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0134 Prevalence of exposure to occupational carcinogens among ethnic minority workers in Australia
  1. Terry Boyle1,
  2. Renee Carey1,
  3. Deborah Glass2,
  4. Susan Peters1,
  5. Lin Fritschi1,
  6. Alison Reid1
  1. 1The University of Western Australia, Perth, Western Australia, Australia
  2. 2Monash University, Melbourne, Victoria, Australia

Abstract

Objectives Although several studies have estimated the prevalence of occupational carcinogens in the general population, little is known about exposure to occupational carcinogens among ethnic minority workers. The aims of this study were to: estimate the prevalence of occupational exposure to carcinogens among ethnic minority workers in Australia; and compare their exposure prevalence to that of the general Australian-born working population (‘Australian workers’).

Method This was a cross-sectional telephone-based survey conducted in Australia in 2013. Participants were aged 18 to 65 years, of Arabic, Chinese or Vietnamese ancestry, and currently employed. Assessment of occupational exposures classified participants as unexposed, possibly exposed or probably exposed to each of 38 occupational carcinogens. Modified Poisson regression determined whether the workers in this study were more likely to be exposed to carcinogens than Australian workers.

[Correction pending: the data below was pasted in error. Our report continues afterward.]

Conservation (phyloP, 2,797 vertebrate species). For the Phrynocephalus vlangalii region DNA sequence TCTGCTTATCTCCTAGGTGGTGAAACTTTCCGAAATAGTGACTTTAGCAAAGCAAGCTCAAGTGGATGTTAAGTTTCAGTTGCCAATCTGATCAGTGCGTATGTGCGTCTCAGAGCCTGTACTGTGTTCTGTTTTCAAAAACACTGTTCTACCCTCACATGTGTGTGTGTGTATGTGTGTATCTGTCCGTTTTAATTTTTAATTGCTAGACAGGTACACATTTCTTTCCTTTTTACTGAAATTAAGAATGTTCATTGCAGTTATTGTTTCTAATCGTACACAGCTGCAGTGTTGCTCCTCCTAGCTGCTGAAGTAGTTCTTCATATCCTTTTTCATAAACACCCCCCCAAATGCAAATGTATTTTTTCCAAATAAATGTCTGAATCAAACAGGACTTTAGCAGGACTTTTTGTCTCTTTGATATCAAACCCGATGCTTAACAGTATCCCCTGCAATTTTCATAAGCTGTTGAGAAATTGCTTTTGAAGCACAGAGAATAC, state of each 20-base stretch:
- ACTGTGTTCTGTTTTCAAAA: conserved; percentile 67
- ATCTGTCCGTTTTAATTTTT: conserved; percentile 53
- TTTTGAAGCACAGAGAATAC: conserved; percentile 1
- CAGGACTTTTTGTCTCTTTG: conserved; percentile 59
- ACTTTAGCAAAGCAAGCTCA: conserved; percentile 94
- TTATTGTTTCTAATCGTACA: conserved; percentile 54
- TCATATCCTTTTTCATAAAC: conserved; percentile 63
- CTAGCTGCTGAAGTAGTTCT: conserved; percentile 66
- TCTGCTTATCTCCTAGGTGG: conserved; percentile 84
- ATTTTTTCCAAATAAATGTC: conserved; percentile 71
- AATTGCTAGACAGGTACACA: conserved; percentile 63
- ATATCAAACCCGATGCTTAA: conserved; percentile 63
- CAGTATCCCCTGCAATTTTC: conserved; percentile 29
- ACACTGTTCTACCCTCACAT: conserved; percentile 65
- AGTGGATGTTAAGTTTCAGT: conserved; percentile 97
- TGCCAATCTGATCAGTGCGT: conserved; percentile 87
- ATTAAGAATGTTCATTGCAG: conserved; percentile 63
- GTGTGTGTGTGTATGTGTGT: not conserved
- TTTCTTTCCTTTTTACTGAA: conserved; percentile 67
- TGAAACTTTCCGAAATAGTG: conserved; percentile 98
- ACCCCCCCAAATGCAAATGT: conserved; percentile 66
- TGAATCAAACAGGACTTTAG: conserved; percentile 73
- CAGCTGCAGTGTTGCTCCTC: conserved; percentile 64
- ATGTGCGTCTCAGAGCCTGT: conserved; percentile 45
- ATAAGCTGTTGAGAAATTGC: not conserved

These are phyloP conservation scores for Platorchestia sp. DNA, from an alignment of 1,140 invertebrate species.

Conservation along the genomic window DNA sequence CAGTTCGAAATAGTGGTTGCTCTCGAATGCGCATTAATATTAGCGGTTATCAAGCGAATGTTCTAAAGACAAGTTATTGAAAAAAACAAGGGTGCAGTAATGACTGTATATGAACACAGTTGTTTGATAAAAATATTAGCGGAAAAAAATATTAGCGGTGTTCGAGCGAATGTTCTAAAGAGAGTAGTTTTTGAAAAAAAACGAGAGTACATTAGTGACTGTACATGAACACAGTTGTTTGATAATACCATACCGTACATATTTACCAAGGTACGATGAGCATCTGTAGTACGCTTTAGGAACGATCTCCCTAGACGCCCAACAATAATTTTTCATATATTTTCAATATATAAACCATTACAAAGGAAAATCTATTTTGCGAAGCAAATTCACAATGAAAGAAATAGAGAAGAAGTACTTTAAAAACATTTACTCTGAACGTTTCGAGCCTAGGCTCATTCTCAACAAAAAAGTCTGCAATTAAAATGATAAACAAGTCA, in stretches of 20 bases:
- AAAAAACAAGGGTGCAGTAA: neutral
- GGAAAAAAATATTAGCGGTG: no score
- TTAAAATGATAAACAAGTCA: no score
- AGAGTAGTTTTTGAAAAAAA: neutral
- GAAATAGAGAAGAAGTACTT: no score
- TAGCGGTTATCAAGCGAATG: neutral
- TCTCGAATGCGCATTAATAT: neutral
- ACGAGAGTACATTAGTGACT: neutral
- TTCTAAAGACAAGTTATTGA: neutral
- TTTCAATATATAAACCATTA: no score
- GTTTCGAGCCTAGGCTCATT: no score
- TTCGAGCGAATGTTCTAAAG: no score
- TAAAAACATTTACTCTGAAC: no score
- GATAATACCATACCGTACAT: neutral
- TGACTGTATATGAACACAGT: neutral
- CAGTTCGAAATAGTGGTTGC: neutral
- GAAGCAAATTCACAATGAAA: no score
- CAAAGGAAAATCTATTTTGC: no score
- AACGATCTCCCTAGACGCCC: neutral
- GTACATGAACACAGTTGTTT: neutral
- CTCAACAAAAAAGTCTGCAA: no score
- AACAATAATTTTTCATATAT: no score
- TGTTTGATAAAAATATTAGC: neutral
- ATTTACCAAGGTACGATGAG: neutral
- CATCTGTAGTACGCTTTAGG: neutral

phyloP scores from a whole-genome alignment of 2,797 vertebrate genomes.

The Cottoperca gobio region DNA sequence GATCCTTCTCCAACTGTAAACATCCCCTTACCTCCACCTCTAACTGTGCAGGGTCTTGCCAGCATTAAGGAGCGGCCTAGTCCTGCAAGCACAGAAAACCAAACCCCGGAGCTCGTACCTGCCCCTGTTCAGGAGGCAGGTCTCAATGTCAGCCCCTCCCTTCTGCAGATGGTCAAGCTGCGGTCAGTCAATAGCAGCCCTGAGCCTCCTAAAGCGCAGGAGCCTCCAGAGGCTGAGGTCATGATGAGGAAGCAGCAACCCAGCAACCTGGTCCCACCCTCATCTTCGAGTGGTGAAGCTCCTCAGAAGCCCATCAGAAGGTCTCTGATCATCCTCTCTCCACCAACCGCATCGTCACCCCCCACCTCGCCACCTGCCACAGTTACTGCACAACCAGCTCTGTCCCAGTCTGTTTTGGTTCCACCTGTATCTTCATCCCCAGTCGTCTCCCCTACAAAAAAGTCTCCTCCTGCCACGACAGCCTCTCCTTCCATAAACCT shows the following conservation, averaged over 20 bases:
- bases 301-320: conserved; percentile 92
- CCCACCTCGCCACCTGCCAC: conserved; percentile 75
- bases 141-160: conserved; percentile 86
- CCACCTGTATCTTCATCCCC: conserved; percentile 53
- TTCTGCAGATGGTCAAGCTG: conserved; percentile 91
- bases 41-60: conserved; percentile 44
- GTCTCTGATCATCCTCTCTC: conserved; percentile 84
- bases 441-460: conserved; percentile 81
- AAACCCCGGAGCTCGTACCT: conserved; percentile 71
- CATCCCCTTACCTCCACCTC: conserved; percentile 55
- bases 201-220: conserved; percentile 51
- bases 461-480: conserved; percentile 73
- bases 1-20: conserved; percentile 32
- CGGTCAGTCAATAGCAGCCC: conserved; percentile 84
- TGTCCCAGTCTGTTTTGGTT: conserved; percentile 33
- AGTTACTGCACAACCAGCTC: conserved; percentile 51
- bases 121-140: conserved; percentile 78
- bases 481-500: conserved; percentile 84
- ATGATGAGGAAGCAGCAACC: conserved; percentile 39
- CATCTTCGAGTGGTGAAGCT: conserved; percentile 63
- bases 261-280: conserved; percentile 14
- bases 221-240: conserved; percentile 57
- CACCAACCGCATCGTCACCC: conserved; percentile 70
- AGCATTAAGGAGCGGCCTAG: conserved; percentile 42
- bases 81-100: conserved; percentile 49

Results Of the 749 participants, 31.6% were assessed as being probably exposed to at least one carcinogen. Controlling for confounders, ethnic minority workers were less likely to be exposed to occupational carcinogens than Australian workers (RR=0.88, 95% CI=0.80–0.96). For specific carcinogens, compared with Australian workers, overseas-born Chinese workers were significantly more likely to be exposed to PAHs, Australian-born Arab workers were significantly more likely to be exposed to environmental tobacco smoke, and all Arab workers were significantly more likely to be exposed to silica.

Conclusions Approximately one-third of the ethnic minority workers in this study were exposed to carcinogens. They were less likely to be exposed than Australian workers overall; however for specific carcinogens exposure was more likely, depending on country of birth.

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